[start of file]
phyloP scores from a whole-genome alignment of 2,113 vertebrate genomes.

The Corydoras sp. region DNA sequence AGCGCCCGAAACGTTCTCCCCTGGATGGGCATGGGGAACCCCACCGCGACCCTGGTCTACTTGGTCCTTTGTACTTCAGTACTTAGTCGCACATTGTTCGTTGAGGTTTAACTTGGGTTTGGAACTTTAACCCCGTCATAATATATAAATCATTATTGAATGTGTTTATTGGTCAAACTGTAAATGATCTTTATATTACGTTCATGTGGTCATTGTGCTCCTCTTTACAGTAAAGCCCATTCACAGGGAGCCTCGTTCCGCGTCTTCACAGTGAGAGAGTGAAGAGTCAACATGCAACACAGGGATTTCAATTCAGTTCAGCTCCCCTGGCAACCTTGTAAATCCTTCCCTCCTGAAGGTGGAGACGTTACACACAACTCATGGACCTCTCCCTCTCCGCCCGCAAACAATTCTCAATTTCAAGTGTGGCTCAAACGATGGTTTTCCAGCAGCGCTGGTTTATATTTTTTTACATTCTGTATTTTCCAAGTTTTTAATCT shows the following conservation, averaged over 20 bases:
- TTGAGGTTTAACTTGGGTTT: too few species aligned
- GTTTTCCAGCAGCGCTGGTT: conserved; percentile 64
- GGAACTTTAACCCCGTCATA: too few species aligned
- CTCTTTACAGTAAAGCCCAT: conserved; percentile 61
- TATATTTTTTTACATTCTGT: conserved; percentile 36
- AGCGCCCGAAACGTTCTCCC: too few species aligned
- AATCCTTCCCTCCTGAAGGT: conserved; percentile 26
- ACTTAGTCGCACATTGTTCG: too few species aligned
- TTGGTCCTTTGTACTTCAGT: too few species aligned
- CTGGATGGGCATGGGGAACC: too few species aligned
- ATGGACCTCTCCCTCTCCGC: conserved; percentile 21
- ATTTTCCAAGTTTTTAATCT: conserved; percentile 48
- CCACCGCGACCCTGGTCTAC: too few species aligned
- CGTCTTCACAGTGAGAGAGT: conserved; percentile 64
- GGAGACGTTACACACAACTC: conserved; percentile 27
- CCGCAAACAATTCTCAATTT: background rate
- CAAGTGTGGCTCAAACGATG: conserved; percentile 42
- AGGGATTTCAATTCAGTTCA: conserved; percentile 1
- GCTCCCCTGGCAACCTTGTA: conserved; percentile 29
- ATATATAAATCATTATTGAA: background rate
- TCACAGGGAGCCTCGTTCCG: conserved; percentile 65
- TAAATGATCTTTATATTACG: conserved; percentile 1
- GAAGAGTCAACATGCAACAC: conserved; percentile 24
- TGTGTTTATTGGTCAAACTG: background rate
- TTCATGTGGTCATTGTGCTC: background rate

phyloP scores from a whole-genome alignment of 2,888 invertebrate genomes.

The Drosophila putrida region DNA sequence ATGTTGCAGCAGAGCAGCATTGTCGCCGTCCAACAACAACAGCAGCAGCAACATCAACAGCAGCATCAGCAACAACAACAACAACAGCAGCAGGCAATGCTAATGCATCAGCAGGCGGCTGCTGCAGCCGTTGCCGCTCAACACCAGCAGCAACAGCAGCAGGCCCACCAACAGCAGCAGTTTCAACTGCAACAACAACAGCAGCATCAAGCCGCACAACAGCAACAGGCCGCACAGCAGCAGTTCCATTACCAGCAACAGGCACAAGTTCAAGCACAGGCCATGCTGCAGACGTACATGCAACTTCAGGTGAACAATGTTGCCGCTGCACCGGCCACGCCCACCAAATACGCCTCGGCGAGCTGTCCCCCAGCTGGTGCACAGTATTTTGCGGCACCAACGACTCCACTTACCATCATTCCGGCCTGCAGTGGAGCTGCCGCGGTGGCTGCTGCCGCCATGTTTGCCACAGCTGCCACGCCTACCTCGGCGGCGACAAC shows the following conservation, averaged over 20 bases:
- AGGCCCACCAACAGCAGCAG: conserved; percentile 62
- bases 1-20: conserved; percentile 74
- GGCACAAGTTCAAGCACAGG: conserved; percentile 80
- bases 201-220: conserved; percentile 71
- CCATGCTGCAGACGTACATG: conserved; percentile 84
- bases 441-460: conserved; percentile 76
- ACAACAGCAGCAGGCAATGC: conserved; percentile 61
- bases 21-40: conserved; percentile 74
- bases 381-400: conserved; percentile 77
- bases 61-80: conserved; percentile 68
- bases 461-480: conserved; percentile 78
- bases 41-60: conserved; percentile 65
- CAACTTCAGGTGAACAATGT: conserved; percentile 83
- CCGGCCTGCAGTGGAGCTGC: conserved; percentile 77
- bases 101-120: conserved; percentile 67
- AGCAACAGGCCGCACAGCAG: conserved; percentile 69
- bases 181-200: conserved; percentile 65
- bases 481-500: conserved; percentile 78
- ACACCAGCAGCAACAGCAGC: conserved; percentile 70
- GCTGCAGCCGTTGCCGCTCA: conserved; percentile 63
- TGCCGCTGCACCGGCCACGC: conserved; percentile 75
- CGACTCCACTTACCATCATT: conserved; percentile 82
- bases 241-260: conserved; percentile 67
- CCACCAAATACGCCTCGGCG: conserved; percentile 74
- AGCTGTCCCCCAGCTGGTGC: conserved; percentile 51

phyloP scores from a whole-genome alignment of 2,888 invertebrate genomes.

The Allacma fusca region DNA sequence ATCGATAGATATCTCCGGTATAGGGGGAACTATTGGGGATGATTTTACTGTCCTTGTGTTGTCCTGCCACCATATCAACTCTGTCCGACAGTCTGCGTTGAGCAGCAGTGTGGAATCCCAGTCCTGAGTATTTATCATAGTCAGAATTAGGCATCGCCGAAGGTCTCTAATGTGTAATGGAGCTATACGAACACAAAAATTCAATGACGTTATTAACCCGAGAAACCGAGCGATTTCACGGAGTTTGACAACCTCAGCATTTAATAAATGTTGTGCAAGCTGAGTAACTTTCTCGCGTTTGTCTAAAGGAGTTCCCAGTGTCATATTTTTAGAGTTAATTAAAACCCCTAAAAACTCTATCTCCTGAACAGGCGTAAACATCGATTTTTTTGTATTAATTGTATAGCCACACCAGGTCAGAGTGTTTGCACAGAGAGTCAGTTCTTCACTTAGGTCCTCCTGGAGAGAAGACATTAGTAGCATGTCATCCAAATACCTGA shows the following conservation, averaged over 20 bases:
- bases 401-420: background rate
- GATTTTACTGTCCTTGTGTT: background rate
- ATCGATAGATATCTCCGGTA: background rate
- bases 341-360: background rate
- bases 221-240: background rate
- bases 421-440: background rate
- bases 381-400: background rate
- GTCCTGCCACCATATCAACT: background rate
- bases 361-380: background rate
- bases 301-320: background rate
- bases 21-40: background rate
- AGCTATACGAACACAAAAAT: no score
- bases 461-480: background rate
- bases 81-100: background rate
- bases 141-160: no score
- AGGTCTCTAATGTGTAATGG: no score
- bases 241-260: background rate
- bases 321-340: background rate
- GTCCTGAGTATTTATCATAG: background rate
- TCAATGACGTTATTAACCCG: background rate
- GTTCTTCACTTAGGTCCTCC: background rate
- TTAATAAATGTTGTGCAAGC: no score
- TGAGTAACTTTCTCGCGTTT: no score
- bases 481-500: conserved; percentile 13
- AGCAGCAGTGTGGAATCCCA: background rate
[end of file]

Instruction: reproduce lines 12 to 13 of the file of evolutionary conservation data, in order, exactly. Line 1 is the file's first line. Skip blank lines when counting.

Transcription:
- CTGGATGGGCATGGGGAACC: too few species aligned
- ATGGACCTCTCCCTCTCCGC: conserved; percentile 21